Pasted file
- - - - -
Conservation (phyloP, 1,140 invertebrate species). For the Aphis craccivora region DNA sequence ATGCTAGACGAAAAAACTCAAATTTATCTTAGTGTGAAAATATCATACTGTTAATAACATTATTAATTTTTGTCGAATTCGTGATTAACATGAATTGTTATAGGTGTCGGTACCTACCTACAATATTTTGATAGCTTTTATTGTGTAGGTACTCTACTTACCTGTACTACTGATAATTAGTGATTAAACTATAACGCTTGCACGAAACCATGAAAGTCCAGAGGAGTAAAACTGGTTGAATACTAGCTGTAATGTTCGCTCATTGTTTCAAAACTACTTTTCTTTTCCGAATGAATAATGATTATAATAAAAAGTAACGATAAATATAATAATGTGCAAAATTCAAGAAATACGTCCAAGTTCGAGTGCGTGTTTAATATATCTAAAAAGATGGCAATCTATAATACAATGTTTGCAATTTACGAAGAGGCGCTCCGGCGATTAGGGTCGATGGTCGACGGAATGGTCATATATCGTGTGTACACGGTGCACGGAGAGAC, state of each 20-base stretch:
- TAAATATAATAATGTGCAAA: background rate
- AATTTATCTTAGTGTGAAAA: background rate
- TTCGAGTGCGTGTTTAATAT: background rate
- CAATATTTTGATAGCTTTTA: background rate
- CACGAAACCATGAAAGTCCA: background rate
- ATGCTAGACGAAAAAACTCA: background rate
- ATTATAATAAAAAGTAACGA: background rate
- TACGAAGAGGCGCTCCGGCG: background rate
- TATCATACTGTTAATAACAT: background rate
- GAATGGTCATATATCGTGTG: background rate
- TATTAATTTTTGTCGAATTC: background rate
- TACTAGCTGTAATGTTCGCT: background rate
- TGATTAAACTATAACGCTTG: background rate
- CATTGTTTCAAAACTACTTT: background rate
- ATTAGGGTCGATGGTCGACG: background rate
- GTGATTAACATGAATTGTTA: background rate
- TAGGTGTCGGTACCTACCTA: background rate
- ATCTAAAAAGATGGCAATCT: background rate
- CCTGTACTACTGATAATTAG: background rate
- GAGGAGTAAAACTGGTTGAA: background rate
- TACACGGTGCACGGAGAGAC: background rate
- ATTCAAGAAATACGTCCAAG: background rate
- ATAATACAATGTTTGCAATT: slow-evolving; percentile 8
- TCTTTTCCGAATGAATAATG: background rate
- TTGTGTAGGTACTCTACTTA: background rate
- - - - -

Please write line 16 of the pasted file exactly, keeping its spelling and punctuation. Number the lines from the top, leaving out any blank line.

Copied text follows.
- ATTAGGGTCGATGGTCGACG: background rate